The term 'social exclusion' originated from France, nearly three decades ago, where its application is generally credited to Rene' Lenoir when he was Secretaire d'Etat a l'Action Sociale (Lenoir 1974). Initially, French socialist politicians used social exclusion to refer to individuals who were not covered by the social security system. The groups included single parents, the physically disabled, substance abusers and people with mental health problems (International Labour Organisation 1998). Over time the term broadened to cover other groups seen as excluded, for example, disaffected youth, the unemployed and the homeless.
Silver (1994) argues that the European endorsement of social exclusion was a response to new social divisions emerging in contemporary society. The divisions were the product of a multitude of processes. These included the impact, since the 1970s, of global restructuring, which was characterised by high levels of unemployment, a rapid decline in manufacturing industry and an increase in information technology, along with a series of protracted economic recessions. In the French context, social exclusion was a response to the perception that wider economic inequality was increasing and social cohesion was being undermined. The term was broadened to encompass 'spatial concentrations of disadvantage' in the late 1980s, after a number of violent incidents on French social housing estates (Silver 1994).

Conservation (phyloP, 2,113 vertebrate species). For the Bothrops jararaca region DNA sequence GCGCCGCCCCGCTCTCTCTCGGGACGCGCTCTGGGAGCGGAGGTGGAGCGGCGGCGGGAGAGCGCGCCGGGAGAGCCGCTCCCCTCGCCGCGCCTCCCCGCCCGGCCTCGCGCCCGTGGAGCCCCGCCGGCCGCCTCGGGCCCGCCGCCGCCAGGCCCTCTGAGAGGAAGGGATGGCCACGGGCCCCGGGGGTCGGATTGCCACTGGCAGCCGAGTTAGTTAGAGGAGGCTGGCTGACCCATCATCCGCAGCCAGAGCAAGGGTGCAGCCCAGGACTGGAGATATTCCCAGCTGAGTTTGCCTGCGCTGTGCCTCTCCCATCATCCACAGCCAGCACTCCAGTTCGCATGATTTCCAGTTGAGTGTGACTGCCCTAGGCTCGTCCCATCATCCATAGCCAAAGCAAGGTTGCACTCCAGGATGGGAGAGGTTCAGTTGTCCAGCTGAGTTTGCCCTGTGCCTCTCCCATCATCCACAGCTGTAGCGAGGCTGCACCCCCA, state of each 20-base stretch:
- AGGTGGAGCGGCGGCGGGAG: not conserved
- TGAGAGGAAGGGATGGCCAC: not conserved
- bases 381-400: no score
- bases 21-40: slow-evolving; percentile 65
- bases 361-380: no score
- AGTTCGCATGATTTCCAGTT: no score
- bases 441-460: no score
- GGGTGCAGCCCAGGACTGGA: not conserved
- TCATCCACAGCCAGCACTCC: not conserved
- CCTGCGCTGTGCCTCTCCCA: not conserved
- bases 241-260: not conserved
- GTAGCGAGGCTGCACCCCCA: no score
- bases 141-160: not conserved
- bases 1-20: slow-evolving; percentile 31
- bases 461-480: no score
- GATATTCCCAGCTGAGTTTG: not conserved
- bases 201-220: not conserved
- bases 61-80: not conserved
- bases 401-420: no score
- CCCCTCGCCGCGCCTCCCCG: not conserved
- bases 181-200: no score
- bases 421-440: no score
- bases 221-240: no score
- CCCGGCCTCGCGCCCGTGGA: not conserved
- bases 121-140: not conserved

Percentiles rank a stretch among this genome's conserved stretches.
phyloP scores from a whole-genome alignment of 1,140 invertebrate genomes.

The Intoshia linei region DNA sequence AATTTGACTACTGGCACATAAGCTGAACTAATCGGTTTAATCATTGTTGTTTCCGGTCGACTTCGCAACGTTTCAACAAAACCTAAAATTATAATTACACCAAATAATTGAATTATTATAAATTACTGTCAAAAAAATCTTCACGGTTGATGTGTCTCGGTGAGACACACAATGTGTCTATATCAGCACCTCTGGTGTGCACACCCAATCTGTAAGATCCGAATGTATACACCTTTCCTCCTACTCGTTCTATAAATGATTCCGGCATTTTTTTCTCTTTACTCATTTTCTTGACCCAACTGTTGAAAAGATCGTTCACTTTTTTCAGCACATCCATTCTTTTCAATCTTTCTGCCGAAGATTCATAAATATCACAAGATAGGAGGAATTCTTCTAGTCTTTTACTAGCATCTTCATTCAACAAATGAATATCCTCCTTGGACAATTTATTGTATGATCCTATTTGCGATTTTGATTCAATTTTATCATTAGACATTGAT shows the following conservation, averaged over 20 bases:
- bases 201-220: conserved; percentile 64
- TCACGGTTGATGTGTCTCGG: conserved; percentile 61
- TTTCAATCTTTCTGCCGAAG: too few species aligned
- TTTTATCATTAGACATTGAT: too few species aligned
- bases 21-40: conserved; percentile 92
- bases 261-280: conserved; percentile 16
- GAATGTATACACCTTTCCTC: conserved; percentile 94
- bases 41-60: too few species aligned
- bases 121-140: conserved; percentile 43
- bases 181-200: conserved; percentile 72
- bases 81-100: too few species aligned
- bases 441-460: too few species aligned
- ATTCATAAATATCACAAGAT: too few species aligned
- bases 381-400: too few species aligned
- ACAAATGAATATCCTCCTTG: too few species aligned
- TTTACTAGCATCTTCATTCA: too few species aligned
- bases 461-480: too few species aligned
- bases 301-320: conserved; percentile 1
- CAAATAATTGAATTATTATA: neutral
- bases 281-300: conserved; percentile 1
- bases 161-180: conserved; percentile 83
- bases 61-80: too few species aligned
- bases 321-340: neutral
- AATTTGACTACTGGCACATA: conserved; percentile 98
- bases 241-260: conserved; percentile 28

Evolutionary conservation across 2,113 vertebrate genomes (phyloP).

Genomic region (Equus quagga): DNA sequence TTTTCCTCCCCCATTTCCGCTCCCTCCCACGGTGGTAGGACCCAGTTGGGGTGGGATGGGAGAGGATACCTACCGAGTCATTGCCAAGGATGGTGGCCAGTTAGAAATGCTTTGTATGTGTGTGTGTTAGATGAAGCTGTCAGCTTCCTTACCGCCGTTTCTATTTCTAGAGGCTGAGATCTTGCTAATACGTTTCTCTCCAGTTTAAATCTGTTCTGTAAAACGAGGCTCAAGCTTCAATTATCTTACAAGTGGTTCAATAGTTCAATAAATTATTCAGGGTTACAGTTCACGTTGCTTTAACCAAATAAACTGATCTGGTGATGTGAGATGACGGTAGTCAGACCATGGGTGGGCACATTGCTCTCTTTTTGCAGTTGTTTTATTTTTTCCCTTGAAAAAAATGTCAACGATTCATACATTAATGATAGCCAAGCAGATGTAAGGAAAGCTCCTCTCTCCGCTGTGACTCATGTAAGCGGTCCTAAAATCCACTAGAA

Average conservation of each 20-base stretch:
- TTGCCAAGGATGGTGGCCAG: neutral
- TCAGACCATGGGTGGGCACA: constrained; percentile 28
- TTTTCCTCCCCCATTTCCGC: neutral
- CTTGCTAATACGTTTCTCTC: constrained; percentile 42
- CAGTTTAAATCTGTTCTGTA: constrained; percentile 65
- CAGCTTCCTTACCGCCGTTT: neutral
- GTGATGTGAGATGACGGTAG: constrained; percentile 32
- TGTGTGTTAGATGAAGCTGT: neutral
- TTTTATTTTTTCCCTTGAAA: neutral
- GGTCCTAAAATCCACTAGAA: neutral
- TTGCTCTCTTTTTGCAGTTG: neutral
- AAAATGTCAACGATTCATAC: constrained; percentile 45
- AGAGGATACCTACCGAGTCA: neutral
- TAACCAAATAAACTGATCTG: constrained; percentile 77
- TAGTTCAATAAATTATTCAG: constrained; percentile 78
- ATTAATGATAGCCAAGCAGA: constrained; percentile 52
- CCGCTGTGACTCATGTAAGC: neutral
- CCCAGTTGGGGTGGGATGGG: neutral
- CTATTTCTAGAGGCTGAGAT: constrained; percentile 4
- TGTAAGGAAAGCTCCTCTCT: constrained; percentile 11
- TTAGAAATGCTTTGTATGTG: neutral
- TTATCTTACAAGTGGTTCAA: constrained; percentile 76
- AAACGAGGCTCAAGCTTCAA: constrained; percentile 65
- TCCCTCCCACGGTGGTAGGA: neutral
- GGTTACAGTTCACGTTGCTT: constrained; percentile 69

Subsequently, the terminology of social exclusion was adopted by the European Commission in its mandate to report, on a European wide basis, about prevailing levels of poverty and unemployment. 'Social exclusion' was substituted for 'poverty' within European Union poverty programs from the 1990-1994 programs onwards (Room 1995). In this instance, social exclusion proffered a way of combating the problem whereby individual European Union member states could not agree on a proposed objective for combating poverty.. As a term, social exclusion was politically more palatable than poverty, and general enough in meaning to appeal to individual member states with different welfare regimes and often-conflicting interests. As Marsh and Mullins (1998: 751) state, social exclusion provided a way for “member states to commit themselves to an imprecise, but nonetheless worthy-sounding mission”.
THE LINKS BETWEEN SOCIAL EXCLUSION AND HOUSING
Given the multitude of factors and interrelationships implicated in causing social exclusion, it would be expected that any academic and policy discussion of the concept would consider the role of housing. Housing is the main item of the family budget and without State assistance, many low-income families could not access decent and affordable housing. It is equally apparent that disadvantaged individuals end up living in particular neighbourhoods, spatially concentrated with like individuals. However, although within the literature spatial concentration is considered a key aspect of social exclusion (Forrest & Kearns 1999), the role of housing is less discernible (Marsh & Mullins 1998). In view of this finding, this chapter commences by outlining the key elements constituting housing and summarises how each of these elements might relate to the processes and outcomes involved in social exclusion. Then the literature on 'social exclusion and the spatial dimension of inequality', and ...